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Morgenstern’s and OddFellows: A Double Scoop of New Ice Cream Options

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Morgenstern's Finest Ice Cream, 2 Rivington St.
Morgenstern’s Finest Ice Cream, 2 Rivington St.

For a feature in our July/August print issue, we delved into two new ice cream parlors for a taste of cold summer treats.

Lower East Side ice cream lovers have it pretty good around here, with Houston Street’s il laboratorio del gelato, Orchard Street’s Melt Bakery and Essex Street Market’s Luca and Bosco–not to mention the weekly infusion of options at the Hester Street Fair.

This summer, two new parlors have introduced their wares to the mix, just in time for the sidewalk-melting heat of July and August.

Restaurateur Nick Morgenstern opened Morgenstern’s Finest Ice Cream at 2 Rivington St., while Mohan and Holiday Kumar, long-time Lower East Side residents, partnered up with Chef Sam Mason to open the first Manhattan outpost of Brooklyn’s OddFellows Ice Cream Co. at 75 E. Fourth St.

“This is all I ever wanted to do–make ice cream,” Morgenstern said recently from behind his shiny white bar. He owns Stanton Street’s El Rey Coffee Bar and Luncheonette and the East Village’s Goat Town restaurant, but his passion for ice cream has been brewing since long before either of those two establishments opened. He began experimenting at his Fort Greene restaurant, General Greene, after a career in other people’s kitchens, including Gramercy Tavern. He spent more than a year building out his cheerful, sleek, black-and-white space near the corner of Bowery. Now that it’s complete, he spends most of his time in his basement kitchen under the parlor, concocting flavors.

Vanilla and chocolate? There’s five of each, with variations like bourbon vanilla and lemon chocolate. Other flavors in rotation include black ass licorice and durian banana, along with sorbets like apricot and sweet potato. Huge sundaes, designed to be shared, come with a variety of topping options, including made-to-order whipped cream, luxardo cherries, pickled pineapple and dried acai. Prices start at $4 for one scoop; cash only. There’s also Counter Culture brand coffee, house-made sodas, floats and shakes.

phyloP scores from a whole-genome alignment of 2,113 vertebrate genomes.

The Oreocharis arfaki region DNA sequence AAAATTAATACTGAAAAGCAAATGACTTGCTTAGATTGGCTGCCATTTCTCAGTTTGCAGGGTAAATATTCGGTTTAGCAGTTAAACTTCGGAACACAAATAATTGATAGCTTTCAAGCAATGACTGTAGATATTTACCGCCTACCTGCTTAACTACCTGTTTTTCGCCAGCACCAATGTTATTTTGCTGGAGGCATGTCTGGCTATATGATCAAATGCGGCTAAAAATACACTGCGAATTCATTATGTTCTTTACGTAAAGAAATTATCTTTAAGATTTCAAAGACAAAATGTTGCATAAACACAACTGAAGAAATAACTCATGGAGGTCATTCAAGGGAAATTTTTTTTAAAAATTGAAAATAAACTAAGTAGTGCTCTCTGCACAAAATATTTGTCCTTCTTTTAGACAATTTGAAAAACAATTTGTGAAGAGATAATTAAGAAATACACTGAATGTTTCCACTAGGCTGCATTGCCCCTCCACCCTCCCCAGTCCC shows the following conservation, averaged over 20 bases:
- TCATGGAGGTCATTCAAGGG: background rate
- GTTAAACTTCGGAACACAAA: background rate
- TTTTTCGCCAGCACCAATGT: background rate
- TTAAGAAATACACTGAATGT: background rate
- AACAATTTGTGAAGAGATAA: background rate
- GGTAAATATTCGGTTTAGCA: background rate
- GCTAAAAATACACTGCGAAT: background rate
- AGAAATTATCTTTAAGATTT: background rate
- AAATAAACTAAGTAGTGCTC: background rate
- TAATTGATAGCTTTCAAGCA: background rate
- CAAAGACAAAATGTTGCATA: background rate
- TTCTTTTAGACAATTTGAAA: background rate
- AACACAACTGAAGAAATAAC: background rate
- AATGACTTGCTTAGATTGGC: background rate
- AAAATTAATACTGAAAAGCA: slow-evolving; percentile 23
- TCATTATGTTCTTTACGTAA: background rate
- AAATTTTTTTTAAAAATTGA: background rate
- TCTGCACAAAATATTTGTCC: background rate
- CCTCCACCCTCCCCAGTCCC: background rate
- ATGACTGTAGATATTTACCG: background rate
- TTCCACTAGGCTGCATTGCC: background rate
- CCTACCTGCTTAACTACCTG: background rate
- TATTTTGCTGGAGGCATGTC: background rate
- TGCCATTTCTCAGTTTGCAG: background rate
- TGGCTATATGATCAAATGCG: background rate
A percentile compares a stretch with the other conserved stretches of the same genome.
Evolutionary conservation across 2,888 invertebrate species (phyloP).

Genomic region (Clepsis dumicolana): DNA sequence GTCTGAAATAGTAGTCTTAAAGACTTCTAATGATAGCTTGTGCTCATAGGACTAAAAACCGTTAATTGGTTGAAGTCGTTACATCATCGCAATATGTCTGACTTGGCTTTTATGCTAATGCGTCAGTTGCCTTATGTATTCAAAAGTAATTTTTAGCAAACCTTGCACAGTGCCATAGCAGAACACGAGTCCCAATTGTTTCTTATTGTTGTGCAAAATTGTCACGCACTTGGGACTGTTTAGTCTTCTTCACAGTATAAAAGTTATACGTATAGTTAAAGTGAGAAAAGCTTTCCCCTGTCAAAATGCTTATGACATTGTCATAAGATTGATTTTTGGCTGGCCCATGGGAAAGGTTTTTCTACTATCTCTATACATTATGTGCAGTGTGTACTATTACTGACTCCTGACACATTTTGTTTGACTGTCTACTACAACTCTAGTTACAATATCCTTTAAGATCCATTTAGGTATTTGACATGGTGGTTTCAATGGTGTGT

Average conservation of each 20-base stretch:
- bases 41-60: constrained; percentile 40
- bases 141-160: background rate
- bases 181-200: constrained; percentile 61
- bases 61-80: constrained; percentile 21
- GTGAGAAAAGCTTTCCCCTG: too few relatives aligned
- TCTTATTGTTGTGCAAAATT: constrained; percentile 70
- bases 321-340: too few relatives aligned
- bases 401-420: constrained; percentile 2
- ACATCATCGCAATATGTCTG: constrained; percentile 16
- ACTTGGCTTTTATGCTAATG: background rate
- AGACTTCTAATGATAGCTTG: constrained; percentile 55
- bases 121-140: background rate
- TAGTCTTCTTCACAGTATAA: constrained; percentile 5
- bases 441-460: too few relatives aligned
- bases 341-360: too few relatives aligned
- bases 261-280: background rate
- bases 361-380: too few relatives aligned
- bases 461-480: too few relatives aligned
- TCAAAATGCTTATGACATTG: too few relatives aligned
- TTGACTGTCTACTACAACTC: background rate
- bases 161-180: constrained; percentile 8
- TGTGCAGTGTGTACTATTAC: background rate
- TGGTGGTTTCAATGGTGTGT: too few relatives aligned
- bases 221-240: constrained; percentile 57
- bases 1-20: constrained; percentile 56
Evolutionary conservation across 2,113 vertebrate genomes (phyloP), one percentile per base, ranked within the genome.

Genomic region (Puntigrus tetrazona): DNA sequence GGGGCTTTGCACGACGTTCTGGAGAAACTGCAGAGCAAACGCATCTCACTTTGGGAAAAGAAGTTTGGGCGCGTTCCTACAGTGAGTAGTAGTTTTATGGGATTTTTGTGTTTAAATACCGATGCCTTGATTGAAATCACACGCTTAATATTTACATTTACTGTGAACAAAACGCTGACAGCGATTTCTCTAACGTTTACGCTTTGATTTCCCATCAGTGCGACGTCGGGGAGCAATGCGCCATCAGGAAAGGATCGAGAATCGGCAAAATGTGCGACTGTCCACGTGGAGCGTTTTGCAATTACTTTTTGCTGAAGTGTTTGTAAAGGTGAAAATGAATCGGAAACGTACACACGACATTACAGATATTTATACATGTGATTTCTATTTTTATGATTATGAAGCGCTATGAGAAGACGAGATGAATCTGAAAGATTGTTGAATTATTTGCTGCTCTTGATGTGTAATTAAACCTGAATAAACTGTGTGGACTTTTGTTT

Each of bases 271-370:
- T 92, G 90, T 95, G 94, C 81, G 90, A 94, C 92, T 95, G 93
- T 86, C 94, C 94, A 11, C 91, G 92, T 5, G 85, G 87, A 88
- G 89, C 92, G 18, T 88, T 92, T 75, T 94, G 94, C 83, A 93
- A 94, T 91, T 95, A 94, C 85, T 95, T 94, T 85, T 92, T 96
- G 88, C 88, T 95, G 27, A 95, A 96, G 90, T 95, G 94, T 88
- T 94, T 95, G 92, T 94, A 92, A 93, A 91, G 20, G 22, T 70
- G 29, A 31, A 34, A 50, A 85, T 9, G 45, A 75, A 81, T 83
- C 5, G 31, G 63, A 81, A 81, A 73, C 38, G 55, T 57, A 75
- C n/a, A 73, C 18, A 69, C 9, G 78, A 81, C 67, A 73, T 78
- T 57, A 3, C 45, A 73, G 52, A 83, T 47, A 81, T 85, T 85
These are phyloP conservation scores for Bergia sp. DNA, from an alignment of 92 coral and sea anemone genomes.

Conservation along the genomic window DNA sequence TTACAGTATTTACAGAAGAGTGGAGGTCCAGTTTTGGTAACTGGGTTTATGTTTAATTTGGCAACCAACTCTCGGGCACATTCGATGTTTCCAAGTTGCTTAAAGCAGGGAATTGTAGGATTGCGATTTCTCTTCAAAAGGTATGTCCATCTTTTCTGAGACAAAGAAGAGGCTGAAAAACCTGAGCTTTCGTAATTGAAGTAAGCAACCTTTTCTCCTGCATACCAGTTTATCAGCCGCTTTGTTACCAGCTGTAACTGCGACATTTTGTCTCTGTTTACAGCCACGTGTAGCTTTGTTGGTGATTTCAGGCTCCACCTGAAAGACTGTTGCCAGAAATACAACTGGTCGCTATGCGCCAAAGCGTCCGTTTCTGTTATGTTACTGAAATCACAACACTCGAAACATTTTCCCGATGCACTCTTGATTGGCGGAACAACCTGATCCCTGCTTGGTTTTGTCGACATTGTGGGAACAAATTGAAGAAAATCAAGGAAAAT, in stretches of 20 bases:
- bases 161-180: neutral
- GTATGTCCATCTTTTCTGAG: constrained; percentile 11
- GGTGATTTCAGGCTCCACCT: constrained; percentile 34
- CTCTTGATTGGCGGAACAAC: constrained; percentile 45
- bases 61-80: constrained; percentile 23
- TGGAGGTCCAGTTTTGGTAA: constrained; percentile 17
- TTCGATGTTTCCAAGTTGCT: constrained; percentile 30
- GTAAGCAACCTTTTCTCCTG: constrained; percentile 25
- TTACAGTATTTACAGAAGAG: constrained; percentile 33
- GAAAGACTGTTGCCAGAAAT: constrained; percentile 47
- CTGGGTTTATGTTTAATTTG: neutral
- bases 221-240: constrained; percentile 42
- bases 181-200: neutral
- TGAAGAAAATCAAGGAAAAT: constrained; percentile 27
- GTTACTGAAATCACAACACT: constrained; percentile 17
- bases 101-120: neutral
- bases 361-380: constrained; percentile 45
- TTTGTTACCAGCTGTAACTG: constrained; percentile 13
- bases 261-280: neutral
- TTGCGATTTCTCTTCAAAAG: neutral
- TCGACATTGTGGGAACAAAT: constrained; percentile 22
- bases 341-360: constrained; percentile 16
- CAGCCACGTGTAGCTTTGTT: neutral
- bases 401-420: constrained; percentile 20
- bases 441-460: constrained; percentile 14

After news of Morgenstern’s soft-opening appeared in the city’s foodie press at the end of May, crowds flooded his space. He did about 1,000 covers a day over Memorial Day weekend, he said. Since then, the lines have calmed down a little but the accolades have accelerated, with food critics applying terms like “the thinking man’s scoop shop” and “the best ice cream in New York.”

Just a few blocks north, at OddFellows Ice Cream Co., the tiny shop may be brand-new, but the many kudos for its contents are already framed on the wall. That’s because OddFellows has just celebrated its one-year anniversary after launching in Williamsburg last summer. The Kumars, who live on Attorney Street, launched the business with Mason, a friend they’d met while living on Clinton Street, where Mason was the pastry chef at wd~50. OddFellows was born out of pregnancy craving, said Mohan Kumar, who left a career in real estate finance for the new venture.

Holiday and Mohan Kumar partnered with pastry chef Sam Mason to create OddFellows Ice Cream Co., now open at 75 E. Fourth St.
Holiday and Mohan Kumar partnered with pastry chef Sam Mason to create OddFellows Ice Cream Co., now open at 75 E. Fourth St. Photo courtesy of OddFellows.

“When my wife was pregnant, she wanted fried chicken, and she wanted savory ice cream, which was actually hard to find,” he said. “I was telling Sam about it, and a few days later, he showed up at our apartment with a pint of pretzel ice cream. I didn’t even get to taste it–it was gone.”

Like Morgenstern, Mason “had wanted to open an ice cream shop his whole life,” Kumar said, and the partnership was born.

OddFellows’ main production facility is in Brooklyn, where Mason pasteurizes his own product base using milk and cream from Battenkill Valley Creamery upstate (which is also Morgenstern’s supplier). The list of flavors is 121 varieties long, with eight on tap at any one time in the Manhattan shop. Savory options are OddFellows’ specialty, and they include offerings like chorizo caramel swirl. The menu, which starts at $4 for one scoop, is full of great combinations–try the miso cherry and the blueberry-honey buttermilk. OddFellows makes its waffle cones from scratch daily, and also offers hand-packed pints ($10).

“The best compliment a customer gives me is ‘your ice cream just tastes fresh,’” Kumar said. “Everything we do is entirely made from scratch, and that’s the long way of doing it, the labor-intensive way.”

Both Morgenstern’s and OddFellows are part of a booming artisan ice cream market that’s beginning to mirror other foods trending toward small-batch production–craft beer, for example.

“All of the sudden, there’s a lot of great ice cream out there,” Kumar said. “I don’t want ice cream to turn into the next cupcake craze, but if people do it right, it can be really good.”

(Have a taste: OddFellows is giving away free kid-sized scoops of red, white and blue sprinkles ice cream in honor of Independence Day. The special runs from 6 to 9 p.m. July 3 and July 4, at the East Village location only.)


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